Where the first two games also had a rather un-engaging single player mode S3 has a wealth of missions to offer, spanning across a few storylines in different war-torn zones, all rife with evil militia-types. Rather than the missions in the first two games where movement was very slow and tedious, like Ghost Recon in a coma, S3’s missions feel more action-packed. Objectives update every couple of minutes, there’ll always be someone to shoot or something to blow up and you’ll very rarely get lost. The enemies are pretty smart at the higher difficulty levels, teaming up and using grenades to flush you and your team out of cover and your teammates also defend themselves rather than stand around and get shot.

The system of giving orders to your teammates has been stripped down to make it simpler to issue voice commands via the headset without getting confused, and after about five minutes even your mother-in-law could issue orders for fire team Bravo to “Breach, Frag and Clear”. If you’ve never been one to sit in a room and sound like you’re talking to yourself like some mental patient the commands have also been mapped to the circle button, which is just as easy but not as cool.

The rest of the controls have been kept pretty much to the same winning combo they've been since the original SOCOM and it still stands out as one of the best, one that developers are only now starting to catch up with and copy. The movement is tight and fast enough and the mapping of secondary items (like grenades) mapped to the quick-buttons on the shoulders is still an invaluable tool in firefights. The only real addition to the mix are the controls for swimming, which are simply directional with the option to hide underwater by holding triangle, which makes hiding from enemies a little easier, although I’ve not used it properly myself: I always drown!

By now you must be thinking: “Wow, a game with great gameplay, excellent online AND single-player missions, this sounds like the game of the century!”
Unfortunately there’s only one real thing that seemed to tarnish my love of this otherwise brilliant game - the graphics. I admit it might sound a little shallow to taint such an otherwise well-rounded game with talk about graphics but in S3’s case it affects quite a lot of the gameplay as well, so it’s worth a little mention. The graphics seem to have taken a step backward since S2; buildings are rudimentary blocks of brown or cream, trucks look like they’re made out of Lego and you can only see small sections of the huge maps at a time because of all the damn fogging!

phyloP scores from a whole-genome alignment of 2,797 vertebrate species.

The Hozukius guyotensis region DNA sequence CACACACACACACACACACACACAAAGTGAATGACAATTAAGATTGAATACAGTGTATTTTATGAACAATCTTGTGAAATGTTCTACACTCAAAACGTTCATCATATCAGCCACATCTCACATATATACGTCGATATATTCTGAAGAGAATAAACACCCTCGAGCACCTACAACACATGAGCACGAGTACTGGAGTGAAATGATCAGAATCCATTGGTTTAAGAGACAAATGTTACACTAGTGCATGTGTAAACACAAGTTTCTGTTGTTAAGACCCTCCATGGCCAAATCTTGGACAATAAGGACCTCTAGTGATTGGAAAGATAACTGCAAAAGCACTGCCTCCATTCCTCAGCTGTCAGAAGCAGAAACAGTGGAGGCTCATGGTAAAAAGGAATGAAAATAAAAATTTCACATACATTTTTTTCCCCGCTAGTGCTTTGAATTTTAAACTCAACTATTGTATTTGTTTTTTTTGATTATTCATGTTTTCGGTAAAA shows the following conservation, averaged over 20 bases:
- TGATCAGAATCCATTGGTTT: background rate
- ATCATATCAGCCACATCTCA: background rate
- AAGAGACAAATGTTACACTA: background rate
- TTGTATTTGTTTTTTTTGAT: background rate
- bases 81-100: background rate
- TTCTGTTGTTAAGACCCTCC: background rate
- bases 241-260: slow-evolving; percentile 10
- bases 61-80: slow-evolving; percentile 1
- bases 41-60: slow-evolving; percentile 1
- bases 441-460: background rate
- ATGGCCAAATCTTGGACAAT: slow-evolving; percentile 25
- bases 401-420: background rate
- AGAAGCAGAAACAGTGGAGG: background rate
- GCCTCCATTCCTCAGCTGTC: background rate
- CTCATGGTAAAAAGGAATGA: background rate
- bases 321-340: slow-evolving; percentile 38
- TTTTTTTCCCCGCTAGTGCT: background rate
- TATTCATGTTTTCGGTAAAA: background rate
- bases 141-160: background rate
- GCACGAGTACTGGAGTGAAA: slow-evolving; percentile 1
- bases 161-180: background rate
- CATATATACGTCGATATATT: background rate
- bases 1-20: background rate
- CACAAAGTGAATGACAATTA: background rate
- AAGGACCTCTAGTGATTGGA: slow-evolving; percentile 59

There are also plenty of glitches in S3, mainly being collision detection as your characters will frequently walk partially through (and sometimes get stuck in) walls, surf about the place without moving their legs and generally just tit about. It’s not present all the time but when combined with the very aged graphics it ruins the presentation of the whole game, like a great story in a film ruined by some really shoddy Ed Wood-style special effects.

To sum up, SOCOM III has improved in almost every way; huge maps, more players online, vehicles, swimming, weapon customisation, a great single-player mode… I could could go on for a while but I won’t, there’s an online deathmatch with my name on it. All I can say is that the graphics really do fall way below the great level of quality the rest of the game was created with, and that’s what stops this otherwise brilliant game from getting the top marks. Anyone who bought a Network Adaptor and wondered what the hell they’re supposed to do with it need look no further, and those who thought GRAW didn’t quite get things right need to pick this up now.


Best Bits

- Big maps
- Bigger and better online
- Great single-player
- Gun customisation
Worst Bits

- Really poo graphics
- Glitches everywhere!


by: Crazypunk